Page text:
December Incidents 2007
December, of course, means Christmas, and with that most festive of holidays come many fire safety tips to make the jolly season a truly joyous occasion. Christmas Trees, in particular, seem to generate many fire safety related questions and with that, here now are a few reminders to help prevent unfortunate mishaps in connection with the aforementioned topic:
When choosing a live tree, make sure that it is fresh and green. The needles should not drop off when pulled or when the tree is shaken, nor should the needles bend or break. Check to ensure that the bottom of the trunk is sticky with resin. Always use a stand that holds at least a gallon of water, and check for sufficient amounts of water daily. Make sure the tree is well supported and keep it out of the path of traffic, away from doors and, especially, away from any source of heat such as a fireplace, radiator, or portable heater. These and other tips for a safe holiday season can be obtained via informative pamphlets and similar printed materials from our Fire Prevention Division at 515 North julia Street.
For one unfortunate family, the start of the 'Yuletide Season' was less than cheery: units responded to the report of a structure fire just after 1:30 p.m. on Monday, 3 December, and confirmed that a single story, single family home was fully involved with flames already breaching through the rear windows of the structure. Although the fire was soon extinguished, the resulting damage was so severe as to render the home a total loss. The family, comprised of 9 members with 7 being children, received immediate support from the Red Cross but will have to find a new home during this Christmas season. The cause of the fire was deemed accidental, as the woman explained to investigators she had been cooking and 'thought I turned the stove off to run to the store to pick up something.' When she returned, in less than 15 minutes, she discovered the horrible inferno previously mentioned. The good news, if possible, is that no injuries were reported from the scene.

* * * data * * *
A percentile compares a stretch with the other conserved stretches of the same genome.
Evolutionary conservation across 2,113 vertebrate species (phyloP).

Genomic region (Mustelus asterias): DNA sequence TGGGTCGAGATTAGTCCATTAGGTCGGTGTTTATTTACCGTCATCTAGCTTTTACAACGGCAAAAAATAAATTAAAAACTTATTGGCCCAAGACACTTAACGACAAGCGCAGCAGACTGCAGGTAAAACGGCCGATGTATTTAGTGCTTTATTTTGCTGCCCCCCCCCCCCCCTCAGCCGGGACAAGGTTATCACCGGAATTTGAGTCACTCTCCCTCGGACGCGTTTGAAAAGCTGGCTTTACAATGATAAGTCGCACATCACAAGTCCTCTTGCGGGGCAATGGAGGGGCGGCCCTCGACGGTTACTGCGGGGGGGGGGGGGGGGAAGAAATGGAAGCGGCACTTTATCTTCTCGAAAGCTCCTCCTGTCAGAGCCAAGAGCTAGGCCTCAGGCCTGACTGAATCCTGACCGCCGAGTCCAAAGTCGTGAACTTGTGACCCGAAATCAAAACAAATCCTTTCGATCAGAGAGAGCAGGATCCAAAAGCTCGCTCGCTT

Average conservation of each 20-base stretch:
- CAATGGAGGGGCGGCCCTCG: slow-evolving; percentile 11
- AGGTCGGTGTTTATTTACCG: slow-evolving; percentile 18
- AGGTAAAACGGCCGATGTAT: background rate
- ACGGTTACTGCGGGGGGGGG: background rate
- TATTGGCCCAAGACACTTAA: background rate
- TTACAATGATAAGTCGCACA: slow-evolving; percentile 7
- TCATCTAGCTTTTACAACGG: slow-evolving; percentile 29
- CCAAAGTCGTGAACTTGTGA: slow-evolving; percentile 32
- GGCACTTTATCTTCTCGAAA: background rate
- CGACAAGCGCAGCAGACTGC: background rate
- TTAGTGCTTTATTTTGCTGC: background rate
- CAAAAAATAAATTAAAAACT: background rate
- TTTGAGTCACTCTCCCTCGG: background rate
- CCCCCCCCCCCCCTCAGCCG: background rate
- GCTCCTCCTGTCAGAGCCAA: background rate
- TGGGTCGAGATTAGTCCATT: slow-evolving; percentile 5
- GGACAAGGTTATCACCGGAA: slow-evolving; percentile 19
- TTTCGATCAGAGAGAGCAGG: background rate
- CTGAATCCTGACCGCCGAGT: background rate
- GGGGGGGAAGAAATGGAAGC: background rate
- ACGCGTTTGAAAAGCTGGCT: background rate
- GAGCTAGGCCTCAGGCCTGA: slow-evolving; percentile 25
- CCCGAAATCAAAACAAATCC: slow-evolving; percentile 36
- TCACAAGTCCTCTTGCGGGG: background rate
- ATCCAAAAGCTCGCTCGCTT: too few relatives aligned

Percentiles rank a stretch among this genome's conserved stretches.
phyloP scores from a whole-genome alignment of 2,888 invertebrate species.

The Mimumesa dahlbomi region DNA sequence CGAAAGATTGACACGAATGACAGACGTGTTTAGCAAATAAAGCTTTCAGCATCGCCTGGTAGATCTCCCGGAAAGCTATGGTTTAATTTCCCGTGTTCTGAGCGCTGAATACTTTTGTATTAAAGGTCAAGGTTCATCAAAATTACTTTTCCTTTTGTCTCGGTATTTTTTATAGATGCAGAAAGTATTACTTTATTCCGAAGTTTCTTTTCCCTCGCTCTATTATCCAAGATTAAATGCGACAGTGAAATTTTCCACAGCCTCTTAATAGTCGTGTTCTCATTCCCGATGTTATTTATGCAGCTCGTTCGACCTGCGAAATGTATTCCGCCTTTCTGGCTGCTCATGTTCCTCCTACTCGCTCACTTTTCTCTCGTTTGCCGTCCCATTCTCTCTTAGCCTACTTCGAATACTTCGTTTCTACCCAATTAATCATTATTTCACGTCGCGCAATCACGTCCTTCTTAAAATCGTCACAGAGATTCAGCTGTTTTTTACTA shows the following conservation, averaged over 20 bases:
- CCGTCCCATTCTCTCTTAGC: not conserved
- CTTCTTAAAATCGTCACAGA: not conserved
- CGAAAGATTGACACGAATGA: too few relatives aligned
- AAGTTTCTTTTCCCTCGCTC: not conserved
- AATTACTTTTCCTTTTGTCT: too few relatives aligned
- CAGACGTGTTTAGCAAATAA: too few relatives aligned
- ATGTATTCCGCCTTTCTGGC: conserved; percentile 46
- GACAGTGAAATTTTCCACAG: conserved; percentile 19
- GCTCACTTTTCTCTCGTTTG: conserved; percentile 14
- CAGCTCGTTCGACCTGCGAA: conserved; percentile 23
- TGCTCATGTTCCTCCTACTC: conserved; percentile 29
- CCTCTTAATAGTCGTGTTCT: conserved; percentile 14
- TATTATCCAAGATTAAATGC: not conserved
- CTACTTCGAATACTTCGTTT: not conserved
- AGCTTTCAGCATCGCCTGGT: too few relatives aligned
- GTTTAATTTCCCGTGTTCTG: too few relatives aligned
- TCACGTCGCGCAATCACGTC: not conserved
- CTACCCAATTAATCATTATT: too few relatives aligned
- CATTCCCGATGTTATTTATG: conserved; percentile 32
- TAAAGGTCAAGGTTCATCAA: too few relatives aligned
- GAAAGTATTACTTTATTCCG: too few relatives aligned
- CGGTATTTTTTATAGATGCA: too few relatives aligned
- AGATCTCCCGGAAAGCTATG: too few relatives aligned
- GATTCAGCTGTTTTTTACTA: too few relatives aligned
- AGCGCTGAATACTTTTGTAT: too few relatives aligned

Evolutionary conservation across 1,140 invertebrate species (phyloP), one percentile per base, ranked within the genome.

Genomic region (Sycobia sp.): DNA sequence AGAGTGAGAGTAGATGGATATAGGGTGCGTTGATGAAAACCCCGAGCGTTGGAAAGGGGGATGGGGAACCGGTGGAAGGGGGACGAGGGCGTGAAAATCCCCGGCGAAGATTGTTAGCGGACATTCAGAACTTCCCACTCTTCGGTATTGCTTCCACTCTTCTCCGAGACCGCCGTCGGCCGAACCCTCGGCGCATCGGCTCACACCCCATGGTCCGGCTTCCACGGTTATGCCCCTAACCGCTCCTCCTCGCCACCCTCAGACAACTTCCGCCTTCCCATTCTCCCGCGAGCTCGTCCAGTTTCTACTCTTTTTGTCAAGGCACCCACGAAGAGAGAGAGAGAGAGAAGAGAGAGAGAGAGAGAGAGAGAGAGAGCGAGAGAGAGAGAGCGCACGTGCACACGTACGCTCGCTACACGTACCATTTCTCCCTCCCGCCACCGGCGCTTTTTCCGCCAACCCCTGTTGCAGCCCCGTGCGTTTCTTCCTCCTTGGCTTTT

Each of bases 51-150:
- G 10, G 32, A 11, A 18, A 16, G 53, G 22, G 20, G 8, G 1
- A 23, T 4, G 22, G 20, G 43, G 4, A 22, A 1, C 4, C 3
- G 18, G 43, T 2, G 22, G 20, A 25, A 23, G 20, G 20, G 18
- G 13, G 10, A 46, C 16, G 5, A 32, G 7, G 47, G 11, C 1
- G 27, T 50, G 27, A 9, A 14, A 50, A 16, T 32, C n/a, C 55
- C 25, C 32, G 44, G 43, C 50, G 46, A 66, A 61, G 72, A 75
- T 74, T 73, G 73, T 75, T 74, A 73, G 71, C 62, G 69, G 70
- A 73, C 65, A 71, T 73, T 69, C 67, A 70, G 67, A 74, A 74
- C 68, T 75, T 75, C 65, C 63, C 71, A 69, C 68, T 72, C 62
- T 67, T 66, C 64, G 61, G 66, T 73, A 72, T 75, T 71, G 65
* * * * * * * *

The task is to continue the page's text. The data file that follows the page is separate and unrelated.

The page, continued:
Unquestionably the largest incident of the year, in both scope and novelty, occurred at about 6 a.m. on Thursday morning at a construction site for a multi-level garage immediately adjacent to the Berkman Plaza II. There, located on East Bay Street directly in front of the Police Memorial Building and to the east of the high-rise construction project, the aforementioned six story parking complex collapsed during the pouring phase of over 670 square yards of concrete. The pancake collapse summoned first due units from Fire Station #1 who, upon arrival, were witness to Command immediately activating Mass Casualty protocols to a Level III MCI and simultaneously issuing a Second Alarm. Miraculously, life-threatening or critical injuries were not reported at the scene during triage; nonetheless, 14 patients, all in stable condition, were transported to area hospitals with an additional 9 victims (suffering from minor injuries) taken by a quickly summoned JTA bus to Shands for appropriate treatment and eventual release. Unfortunately, the news was not all good, as one construction worker was soon identified as being unaccounted for. The ensuing search and rescue efforts for the missing individual, involving many components of the assembled Unified Command including Urban Search and Rescue Team(s), K-9 units from both within the Department and brought to the scene from Tampa Bay and Orlando, and many other aspects of these concerted efforts are well documented on other websites devoted to news content, thus making another thorough listing of these activities superfluous. Everyone is encouraged to seek out the detailed and specific account of the operation at any favorite news site, as the event represents a truly remarkable example of the amount of coordination required in such a laborious, manpower intensive evolution. The Department does wish to extend its heartfelt condolences to the surviving family members of the deceased: a tragic and incredibly sad loss in what can only be termed a horrific accident the likes of which Jacksonville has never witnessed before and, hopefully, never will again.